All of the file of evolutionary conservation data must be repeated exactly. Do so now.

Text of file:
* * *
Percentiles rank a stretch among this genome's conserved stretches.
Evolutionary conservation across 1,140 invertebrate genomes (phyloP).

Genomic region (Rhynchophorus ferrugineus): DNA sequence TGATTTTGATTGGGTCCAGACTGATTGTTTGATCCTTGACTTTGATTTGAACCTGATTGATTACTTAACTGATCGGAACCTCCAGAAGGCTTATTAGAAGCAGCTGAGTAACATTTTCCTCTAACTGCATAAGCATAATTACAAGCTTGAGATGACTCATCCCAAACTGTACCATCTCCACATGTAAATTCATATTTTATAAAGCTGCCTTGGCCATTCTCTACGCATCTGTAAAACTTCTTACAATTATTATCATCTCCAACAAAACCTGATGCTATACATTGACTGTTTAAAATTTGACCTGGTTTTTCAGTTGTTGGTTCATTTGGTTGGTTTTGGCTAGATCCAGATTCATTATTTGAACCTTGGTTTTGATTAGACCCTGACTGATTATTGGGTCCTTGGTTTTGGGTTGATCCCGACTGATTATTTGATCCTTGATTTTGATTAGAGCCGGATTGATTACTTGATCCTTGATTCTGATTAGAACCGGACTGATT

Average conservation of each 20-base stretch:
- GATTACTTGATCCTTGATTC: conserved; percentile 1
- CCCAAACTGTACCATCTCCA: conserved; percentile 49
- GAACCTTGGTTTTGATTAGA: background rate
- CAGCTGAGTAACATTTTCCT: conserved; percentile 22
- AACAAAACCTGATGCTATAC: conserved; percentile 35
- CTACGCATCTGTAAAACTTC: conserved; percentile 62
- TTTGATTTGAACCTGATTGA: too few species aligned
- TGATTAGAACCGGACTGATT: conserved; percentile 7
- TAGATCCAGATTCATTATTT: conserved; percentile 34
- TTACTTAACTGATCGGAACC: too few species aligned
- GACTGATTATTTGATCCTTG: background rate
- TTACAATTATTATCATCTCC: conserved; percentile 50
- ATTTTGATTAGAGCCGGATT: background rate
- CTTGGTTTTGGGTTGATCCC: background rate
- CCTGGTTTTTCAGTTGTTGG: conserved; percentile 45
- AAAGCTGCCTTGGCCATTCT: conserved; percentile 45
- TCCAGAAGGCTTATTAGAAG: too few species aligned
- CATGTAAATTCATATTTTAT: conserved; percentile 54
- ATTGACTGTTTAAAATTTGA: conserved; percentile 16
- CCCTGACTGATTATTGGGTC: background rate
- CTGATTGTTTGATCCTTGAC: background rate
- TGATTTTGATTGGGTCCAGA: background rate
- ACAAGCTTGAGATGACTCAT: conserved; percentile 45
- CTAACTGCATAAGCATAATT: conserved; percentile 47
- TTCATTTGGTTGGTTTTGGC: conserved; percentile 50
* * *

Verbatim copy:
Percentiles rank a stretch among this genome's conserved stretches.
Evolutionary conservation across 1,140 invertebrate genomes (phyloP).

Genomic region (Rhynchophorus ferrugineus): DNA sequence TGATTTTGATTGGGTCCAGACTGATTGTTTGATCCTTGACTTTGATTTGAACCTGATTGATTACTTAACTGATCGGAACCTCCAGAAGGCTTATTAGAAGCAGCTGAGTAACATTTTCCTCTAACTGCATAAGCATAATTACAAGCTTGAGATGACTCATCCCAAACTGTACCATCTCCACATGTAAATTCATATTTTATAAAGCTGCCTTGGCCATTCTCTACGCATCTGTAAAACTTCTTACAATTATTATCATCTCCAACAAAACCTGATGCTATACATTGACTGTTTAAAATTTGACCTGGTTTTTCAGTTGTTGGTTCATTTGGTTGGTTTTGGCTAGATCCAGATTCATTATTTGAACCTTGGTTTTGATTAGACCCTGACTGATTATTGGGTCCTTGGTTTTGGGTTGATCCCGACTGATTATTTGATCCTTGATTTTGATTAGAGCCGGATTGATTACTTGATCCTTGATTCTGATTAGAACCGGACTGATT

Average conservation of each 20-base stretch:
- GATTACTTGATCCTTGATTC: conserved; percentile 1
- CCCAAACTGTACCATCTCCA: conserved; percentile 49
- GAACCTTGGTTTTGATTAGA: background rate
- CAGCTGAGTAACATTTTCCT: conserved; percentile 22
- AACAAAACCTGATGCTATAC: conserved; percentile 35
- CTACGCATCTGTAAAACTTC: conserved; percentile 62
- TTTGATTTGAACCTGATTGA: too few species aligned
- TGATTAGAACCGGACTGATT: conserved; percentile 7
- TAGATCCAGATTCATTATTT: conserved; percentile 34
- TTACTTAACTGATCGGAACC: too few species aligned
- GACTGATTATTTGATCCTTG: background rate
- TTACAATTATTATCATCTCC: conserved; percentile 50
- ATTTTGATTAGAGCCGGATT: background rate
- CTTGGTTTTGGGTTGATCCC: background rate
- CCTGGTTTTTCAGTTGTTGG: conserved; percentile 45
- AAAGCTGCCTTGGCCATTCT: conserved; percentile 45
- TCCAGAAGGCTTATTAGAAG: too few species aligned
- CATGTAAATTCATATTTTAT: conserved; percentile 54
- ATTGACTGTTTAAAATTTGA: conserved; percentile 16
- CCCTGACTGATTATTGGGTC: background rate
- CTGATTGTTTGATCCTTGAC: background rate
- TGATTTTGATTGGGTCCAGA: background rate
- ACAAGCTTGAGATGACTCAT: conserved; percentile 45
- CTAACTGCATAAGCATAATT: conserved; percentile 47
- TTCATTTGGTTGGTTTTGGC: conserved; percentile 50